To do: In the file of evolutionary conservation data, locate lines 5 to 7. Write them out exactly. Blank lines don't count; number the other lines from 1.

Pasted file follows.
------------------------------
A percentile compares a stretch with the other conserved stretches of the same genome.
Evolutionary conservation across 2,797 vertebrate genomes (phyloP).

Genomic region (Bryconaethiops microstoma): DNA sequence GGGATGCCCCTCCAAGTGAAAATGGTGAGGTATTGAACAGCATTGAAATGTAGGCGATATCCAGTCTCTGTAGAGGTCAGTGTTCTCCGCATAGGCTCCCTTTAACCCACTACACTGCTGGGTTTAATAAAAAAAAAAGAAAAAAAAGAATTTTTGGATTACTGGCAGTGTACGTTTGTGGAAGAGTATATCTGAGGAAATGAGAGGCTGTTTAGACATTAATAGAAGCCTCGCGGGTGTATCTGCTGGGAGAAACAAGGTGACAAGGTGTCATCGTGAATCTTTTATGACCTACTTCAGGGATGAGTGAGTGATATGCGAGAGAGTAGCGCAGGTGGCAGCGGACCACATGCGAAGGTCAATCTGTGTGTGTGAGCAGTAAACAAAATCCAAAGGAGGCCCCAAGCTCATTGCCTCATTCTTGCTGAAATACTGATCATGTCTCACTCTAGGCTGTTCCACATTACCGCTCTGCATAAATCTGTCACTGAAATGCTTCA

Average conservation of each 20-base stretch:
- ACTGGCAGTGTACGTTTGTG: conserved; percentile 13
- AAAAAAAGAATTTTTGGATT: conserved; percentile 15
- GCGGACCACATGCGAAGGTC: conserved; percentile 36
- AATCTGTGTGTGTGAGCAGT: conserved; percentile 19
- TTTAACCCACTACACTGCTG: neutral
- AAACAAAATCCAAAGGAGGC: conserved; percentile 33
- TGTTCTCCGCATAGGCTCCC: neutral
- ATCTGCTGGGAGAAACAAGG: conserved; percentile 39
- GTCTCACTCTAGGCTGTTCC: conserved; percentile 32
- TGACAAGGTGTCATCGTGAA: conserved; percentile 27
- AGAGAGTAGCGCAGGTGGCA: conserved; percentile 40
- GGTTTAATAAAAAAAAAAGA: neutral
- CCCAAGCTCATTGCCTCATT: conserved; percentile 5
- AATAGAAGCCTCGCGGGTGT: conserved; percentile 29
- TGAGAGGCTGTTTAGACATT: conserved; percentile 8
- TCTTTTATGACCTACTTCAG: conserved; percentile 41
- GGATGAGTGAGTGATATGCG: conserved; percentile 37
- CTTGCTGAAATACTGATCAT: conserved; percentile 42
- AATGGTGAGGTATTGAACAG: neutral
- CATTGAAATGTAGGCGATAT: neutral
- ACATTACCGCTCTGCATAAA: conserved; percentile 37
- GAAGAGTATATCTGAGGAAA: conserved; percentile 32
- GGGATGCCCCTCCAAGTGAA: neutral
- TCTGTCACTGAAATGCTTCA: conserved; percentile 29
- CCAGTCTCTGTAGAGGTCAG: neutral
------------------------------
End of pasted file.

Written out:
- ACTGGCAGTGTACGTTTGTG: conserved; percentile 13
- AAAAAAAGAATTTTTGGATT: conserved; percentile 15
- GCGGACCACATGCGAAGGTC: conserved; percentile 36